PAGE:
Terry Lawless, British boxing’s “Maker of Champions” who trained or managed the careers of six world champions, including heavyweight Frank Bruno (pictured with Lawless, right) to his clash with Mike Tyson, died in the early hours of this Christmas Eve, aged 76.
The retired boxing manager had been suffering ill health for several years after moving with his wife, Sylvia, to Marbella.
Lawless died in hospital in Spain this morning, following a gall bladder operation.
SJA member Norman Giller said: “Sylvia has telephoned me this morning to tell me the sad news. I feel as if I have lost a brother, because Terry and I were the closest of friends for more than 50 years.
“He will be remembered as one of the all-time great boxing managers, and there will be a parade of boxing writers who will confirm that he was also one of the nicest people in the sports business.”
Born in West Ham on March 29 1933, Lawless first took out a boxing manager’s licence after completing his National Service in the mid-1950s. During the following 45 years, he managed more than 50 boxers and guided four boxers to world titles â€” John H Stracey, Maurice Hope, Jim Watt and Charlie Magri.
He also managed Joe Calzaghe early in his career, and was best known for steering Frank Bruno to a world title challenge against Mike Tyson (Bruno later won the championship under the guidance of Frank Warren).
Throughout his managing career, Lawless was based at the Royal Oak gym in Canning Town, close to where he was born.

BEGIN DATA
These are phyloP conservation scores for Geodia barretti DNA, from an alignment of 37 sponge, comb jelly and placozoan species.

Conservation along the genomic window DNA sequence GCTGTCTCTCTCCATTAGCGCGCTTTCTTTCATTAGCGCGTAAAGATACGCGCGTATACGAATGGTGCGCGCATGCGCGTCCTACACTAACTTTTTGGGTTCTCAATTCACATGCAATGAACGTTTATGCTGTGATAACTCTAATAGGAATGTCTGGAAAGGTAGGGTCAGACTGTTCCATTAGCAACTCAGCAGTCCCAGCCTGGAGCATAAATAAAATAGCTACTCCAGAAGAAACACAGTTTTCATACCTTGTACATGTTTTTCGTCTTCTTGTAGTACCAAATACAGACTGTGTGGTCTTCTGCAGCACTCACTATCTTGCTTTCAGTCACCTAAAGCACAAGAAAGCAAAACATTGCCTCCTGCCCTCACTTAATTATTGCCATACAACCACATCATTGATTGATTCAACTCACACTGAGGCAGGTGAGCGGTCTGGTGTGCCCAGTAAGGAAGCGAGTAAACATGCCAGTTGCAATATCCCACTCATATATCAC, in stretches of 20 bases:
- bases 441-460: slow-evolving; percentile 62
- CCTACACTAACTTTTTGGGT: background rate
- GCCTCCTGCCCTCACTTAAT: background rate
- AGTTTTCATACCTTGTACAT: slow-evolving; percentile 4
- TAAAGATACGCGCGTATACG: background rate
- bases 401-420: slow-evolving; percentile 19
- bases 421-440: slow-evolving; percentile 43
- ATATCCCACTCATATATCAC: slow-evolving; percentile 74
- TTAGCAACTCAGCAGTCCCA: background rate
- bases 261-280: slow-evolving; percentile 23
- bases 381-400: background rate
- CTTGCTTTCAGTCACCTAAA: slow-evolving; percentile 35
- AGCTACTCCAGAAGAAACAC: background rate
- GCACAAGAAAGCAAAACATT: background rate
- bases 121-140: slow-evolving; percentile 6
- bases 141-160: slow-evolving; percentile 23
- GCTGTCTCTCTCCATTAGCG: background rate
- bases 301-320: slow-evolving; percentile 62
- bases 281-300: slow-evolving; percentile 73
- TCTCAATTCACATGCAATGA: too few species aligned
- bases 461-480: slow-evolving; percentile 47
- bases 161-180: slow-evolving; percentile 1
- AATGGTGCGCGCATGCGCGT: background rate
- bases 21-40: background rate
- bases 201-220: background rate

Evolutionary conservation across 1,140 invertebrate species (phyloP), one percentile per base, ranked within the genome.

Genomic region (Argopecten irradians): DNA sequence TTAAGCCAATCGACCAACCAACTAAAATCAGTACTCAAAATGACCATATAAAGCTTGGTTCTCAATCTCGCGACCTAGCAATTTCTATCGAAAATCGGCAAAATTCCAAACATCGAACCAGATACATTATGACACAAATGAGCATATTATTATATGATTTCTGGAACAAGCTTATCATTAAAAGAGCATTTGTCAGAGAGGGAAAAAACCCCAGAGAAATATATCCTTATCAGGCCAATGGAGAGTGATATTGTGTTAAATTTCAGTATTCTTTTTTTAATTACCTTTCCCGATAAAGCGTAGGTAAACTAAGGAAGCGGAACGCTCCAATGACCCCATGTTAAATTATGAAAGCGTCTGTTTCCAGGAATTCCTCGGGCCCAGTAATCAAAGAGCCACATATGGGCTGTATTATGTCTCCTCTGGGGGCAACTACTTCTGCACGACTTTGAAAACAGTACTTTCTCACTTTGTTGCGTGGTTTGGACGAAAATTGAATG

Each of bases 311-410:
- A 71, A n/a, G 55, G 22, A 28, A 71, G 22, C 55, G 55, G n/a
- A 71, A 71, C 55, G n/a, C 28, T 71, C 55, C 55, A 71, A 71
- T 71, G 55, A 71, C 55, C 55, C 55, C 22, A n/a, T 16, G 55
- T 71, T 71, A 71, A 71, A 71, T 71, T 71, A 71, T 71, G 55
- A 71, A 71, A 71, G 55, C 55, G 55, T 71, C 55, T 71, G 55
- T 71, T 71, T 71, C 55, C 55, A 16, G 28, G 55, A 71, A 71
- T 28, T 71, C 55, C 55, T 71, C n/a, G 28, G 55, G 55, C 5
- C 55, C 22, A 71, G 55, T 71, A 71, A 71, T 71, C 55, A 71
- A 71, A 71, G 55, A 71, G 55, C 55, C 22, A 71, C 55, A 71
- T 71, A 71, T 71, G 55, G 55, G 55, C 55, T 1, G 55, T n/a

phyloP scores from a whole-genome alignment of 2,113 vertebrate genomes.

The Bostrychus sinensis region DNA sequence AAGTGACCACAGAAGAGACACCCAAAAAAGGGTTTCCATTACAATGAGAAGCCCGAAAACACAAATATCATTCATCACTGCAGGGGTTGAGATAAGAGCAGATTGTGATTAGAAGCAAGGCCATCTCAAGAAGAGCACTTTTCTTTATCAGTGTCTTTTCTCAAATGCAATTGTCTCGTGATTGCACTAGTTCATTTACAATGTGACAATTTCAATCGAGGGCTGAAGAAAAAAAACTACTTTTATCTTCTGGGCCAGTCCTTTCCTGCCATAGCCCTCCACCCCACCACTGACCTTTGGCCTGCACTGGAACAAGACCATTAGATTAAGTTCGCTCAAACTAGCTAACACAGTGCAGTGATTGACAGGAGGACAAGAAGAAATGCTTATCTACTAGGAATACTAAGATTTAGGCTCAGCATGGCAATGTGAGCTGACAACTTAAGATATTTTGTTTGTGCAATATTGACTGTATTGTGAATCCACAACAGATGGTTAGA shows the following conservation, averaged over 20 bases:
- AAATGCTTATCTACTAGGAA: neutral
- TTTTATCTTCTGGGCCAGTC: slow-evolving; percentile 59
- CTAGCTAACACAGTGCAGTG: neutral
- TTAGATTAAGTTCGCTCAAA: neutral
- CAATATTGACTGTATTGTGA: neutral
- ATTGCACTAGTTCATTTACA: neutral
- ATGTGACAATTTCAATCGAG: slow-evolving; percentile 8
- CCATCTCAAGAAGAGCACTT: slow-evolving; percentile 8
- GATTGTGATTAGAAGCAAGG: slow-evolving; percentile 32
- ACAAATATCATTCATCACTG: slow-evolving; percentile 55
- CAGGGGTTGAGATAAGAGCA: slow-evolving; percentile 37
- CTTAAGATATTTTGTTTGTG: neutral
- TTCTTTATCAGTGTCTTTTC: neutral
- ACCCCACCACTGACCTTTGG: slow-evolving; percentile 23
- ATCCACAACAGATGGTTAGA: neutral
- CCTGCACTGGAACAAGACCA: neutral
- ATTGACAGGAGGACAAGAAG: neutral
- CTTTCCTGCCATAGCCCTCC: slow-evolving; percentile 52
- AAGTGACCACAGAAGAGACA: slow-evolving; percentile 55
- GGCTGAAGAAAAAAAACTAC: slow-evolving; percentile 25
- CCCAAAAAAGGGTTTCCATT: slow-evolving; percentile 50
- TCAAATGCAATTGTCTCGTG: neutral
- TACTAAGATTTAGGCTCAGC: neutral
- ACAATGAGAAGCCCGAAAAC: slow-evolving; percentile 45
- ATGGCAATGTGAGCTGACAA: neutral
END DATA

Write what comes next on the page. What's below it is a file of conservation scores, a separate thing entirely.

He worked closely with promoters Mickey Duff, Jarvis Astaire, Harry Levene and Mike Barrett when they were the powers in British boxing throughout the 1960s and into the 1980s.
Lawless was a walking record book on boxing, and a fitness fanatic who was best man at the wedding of his boyhood friend Sammy McCarthy, a British featherweight champion in the 1950s. It was this friendship that led him into first training and then managing fighters.
Famous for looking after his fighters like a father rather than a manager, Lawless often fell out with matchmaker Mickey Duff because he did not want to expose his boxers to unnecessary dangers. Duff stated in his autobiography that Lawless was always asking for opponents who would defend but not attack.
After retiring to live in Spain in the 1990s, Terry often said that he was happy to be remembered as the manager who did not want his boxers hurt.
His close association with Duff, Astaire and Levene led to accusations of a monopoly, but Lawless always claimed that anything he did was with the best interests of his boxers at heart.
His early stable of local boxers included former London amateur stars Stan Kennedy, Johnny Caiger, Jimmy Tibbs, Silvester Mittee and Jimmy Anderson. He hired George Wiggs and Frank Black as his training assistants, both of whom stayed with him for more than 10 years. Tibbs later rejoined Lawless as a trainer, as did George Francis, who later formed a winning team with Frank Bruno.
Jim Watt wrote in his autobiography Watt’s My Name: “Terry is that rare breed of manager who treats his boxers like sons rather than fighters. He gives 100 per cent and demands the same in return. If it were not for him, I would not have got near winning a world title. He revitalised my career.”
Terry was married to Sylvia for 53 years, and they have a daughter, Lorraine, and son, Steven.
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